So, Josh Morrissey, you've just become a US$50-million man, the ink barely dry on your shiny new contract. All of your teammates are in town, with training camp set to begin Friday. You know you're going to have pay up, likely in the form of a very fancy, very expensive dinner, right?
"I’m guessing there will be something along those lines. Maybe I'll try to slip out the back door," Morrissey told me with a chuckle on Thursday.
In reality, perhaps it should be the entire Jets organization, fans of the team and civic boosters chipping in to ensure Morrissey never has to pay for another meal again around these parts, even if there's no doubt he can now handle the tab. Because his decision to sign an eight-year extension is truly a big deal, in more ways than one. Not only did Morrissey manage to take care of his own long-term interests, he also did everyone a solid in the process. On several fronts.
Yes, he's being extremely well-compensated, as professional athletes usually are. But I suspect Morrissey ended up leaving significant money on the table in this case, which will allow Jets general manager Kevin Cheveldayoff and his crew some future breathing room as they continue to try and construct a Stanley Cup contender while juggling salary cap constraints.
It's also worth noting he accepted a two-year bridge deal last summer at a lower term, knowing it would help the franchise out financially at the time.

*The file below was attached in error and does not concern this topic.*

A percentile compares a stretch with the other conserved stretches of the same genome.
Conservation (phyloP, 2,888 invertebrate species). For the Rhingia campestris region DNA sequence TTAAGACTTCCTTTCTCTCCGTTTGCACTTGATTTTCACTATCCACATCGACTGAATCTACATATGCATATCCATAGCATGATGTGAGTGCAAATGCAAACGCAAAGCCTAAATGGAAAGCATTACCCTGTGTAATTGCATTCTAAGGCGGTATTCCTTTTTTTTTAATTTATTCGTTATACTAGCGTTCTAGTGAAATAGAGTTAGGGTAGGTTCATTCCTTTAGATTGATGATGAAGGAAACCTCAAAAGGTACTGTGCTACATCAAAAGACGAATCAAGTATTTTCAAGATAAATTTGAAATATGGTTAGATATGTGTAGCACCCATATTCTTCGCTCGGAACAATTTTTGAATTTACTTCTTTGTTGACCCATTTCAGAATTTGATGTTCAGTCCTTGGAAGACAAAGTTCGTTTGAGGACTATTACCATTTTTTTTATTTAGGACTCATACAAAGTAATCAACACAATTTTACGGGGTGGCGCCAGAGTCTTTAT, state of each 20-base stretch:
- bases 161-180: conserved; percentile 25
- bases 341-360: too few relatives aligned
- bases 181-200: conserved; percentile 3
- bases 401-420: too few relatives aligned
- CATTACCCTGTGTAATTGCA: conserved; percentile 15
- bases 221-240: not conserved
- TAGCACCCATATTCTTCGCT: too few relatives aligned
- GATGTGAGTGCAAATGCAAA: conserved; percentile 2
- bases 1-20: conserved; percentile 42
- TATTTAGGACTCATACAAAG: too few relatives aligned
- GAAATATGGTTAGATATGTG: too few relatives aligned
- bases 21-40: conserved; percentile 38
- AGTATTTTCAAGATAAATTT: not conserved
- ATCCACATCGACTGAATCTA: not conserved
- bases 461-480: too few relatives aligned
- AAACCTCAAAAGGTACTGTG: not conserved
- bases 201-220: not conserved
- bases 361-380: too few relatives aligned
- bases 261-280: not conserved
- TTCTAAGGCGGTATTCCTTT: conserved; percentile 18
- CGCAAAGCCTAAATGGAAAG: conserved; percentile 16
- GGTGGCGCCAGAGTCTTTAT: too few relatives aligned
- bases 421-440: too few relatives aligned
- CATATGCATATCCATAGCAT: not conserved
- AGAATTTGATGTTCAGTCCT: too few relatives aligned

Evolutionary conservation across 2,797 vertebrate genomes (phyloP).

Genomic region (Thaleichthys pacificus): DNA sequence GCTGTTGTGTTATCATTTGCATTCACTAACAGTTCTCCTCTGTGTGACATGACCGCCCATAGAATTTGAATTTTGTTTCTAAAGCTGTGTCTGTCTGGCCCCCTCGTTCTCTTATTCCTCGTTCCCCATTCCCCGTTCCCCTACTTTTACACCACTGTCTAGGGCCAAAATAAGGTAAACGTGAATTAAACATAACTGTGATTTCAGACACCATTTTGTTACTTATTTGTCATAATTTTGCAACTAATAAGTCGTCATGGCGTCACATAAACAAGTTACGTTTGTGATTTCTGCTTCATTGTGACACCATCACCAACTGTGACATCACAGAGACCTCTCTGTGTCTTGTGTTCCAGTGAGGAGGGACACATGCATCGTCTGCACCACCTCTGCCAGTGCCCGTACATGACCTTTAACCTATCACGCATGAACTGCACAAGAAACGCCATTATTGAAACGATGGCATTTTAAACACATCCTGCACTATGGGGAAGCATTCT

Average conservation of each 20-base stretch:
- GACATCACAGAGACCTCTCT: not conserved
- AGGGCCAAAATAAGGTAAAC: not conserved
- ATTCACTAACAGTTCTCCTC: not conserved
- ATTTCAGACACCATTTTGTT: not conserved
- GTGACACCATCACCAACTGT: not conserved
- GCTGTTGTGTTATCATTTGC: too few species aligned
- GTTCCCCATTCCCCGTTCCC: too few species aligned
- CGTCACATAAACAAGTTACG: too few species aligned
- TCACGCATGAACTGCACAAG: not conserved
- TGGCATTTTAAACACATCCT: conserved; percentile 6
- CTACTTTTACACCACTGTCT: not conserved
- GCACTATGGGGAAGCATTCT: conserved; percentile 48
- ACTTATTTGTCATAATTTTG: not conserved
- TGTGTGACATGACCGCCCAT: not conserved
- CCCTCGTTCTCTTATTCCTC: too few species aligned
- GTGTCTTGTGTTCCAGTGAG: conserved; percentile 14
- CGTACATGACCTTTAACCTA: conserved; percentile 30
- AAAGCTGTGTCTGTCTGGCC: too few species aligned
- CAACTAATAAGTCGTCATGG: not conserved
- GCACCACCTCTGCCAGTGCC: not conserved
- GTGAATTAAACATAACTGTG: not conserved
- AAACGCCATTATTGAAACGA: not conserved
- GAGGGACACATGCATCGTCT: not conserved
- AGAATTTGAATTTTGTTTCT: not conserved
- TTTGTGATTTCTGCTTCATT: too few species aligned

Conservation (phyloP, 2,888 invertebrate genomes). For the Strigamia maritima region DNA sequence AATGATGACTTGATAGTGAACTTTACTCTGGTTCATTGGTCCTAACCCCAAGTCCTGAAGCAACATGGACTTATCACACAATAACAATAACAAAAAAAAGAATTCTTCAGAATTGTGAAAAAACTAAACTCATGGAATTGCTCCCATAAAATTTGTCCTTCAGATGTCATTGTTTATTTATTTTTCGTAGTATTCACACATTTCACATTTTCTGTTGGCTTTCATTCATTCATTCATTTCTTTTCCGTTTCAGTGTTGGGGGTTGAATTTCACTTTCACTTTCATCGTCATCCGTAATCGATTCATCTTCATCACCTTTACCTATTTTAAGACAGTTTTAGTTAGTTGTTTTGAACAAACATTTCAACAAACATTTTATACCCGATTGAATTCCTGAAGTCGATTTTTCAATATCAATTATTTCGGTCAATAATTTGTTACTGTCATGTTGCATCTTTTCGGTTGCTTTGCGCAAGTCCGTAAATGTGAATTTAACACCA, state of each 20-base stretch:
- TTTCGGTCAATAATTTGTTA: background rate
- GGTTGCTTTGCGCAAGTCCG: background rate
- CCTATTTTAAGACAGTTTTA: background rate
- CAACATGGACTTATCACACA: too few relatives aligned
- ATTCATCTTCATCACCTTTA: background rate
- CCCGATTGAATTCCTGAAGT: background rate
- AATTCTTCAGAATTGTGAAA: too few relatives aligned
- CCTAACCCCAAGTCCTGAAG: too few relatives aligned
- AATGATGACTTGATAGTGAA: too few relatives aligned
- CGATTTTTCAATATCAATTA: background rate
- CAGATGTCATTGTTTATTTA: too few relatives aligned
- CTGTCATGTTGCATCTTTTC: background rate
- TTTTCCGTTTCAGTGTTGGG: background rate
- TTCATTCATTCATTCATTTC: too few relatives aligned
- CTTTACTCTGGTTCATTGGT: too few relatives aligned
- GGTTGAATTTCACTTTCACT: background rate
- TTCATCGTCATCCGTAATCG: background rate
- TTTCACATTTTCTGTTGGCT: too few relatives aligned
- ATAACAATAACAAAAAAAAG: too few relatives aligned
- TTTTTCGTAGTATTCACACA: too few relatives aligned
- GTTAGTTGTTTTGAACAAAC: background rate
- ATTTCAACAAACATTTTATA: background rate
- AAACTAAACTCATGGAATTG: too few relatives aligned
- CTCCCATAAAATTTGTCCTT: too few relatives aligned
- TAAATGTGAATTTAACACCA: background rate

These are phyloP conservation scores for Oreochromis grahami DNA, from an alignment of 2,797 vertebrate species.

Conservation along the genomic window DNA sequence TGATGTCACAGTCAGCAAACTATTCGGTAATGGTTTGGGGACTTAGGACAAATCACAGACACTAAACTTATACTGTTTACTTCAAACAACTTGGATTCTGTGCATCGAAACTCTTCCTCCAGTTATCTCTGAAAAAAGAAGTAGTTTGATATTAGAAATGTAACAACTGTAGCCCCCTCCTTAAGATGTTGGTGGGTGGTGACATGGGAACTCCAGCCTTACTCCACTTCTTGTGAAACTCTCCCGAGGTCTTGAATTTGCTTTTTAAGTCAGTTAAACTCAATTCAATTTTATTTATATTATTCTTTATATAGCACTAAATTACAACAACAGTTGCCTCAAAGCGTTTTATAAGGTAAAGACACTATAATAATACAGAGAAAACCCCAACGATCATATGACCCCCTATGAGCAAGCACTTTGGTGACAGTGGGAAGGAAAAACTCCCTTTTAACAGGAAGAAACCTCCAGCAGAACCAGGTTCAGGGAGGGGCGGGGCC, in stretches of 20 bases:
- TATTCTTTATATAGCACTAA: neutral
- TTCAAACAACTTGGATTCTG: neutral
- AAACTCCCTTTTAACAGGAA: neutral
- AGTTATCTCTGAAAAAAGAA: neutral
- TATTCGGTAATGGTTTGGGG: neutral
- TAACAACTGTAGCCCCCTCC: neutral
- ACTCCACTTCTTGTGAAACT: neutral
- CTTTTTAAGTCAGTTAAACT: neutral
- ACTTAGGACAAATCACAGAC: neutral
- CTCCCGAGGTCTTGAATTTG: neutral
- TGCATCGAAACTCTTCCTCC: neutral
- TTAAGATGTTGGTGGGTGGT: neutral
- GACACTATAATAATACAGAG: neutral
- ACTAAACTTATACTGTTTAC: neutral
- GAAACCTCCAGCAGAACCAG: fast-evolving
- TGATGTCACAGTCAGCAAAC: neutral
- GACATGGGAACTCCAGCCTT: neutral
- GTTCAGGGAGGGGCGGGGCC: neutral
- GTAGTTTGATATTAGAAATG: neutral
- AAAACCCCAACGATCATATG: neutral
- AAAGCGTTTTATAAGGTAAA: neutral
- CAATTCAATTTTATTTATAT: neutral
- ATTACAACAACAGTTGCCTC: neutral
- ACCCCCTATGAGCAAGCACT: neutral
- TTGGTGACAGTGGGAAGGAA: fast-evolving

Look at the going rates for top-pairing defencemen these days. Morrissey's longtime partner in crime, Jacob Trouba, is going to make US$8 million a season with the New York Rangers, and you won't convince me he's worth 25 per cent more per season than Morrissey is.
In that sense, this is a very team-friendly contract, not unlike the one No. 1 centre Mark Scheifele signed a few years ago. And the reality is, in a salary-cap world, you need a few of these on your roster to have a fighting chance. The Jets now have those, along with a few others who potentially offer great value such as Nikolaj Ehlers and Connor Hellebuyck.
On another front, Morrissey is also sending a message to the rest of the league that Winnipeg is a pretty good place to call home. Let's face it, he didn't choose to come here. He had absolutely no control over which NHL city was going to land him in the 2013 NHL draft, as the Jets ultimately did with the 13th-overall pick.
But Morrissey certainly had plenty of say over his long-term future as the kind of elite player every coach and general manager would love to have on their club. And the Calgary native has decided to further plant his roots here in River City.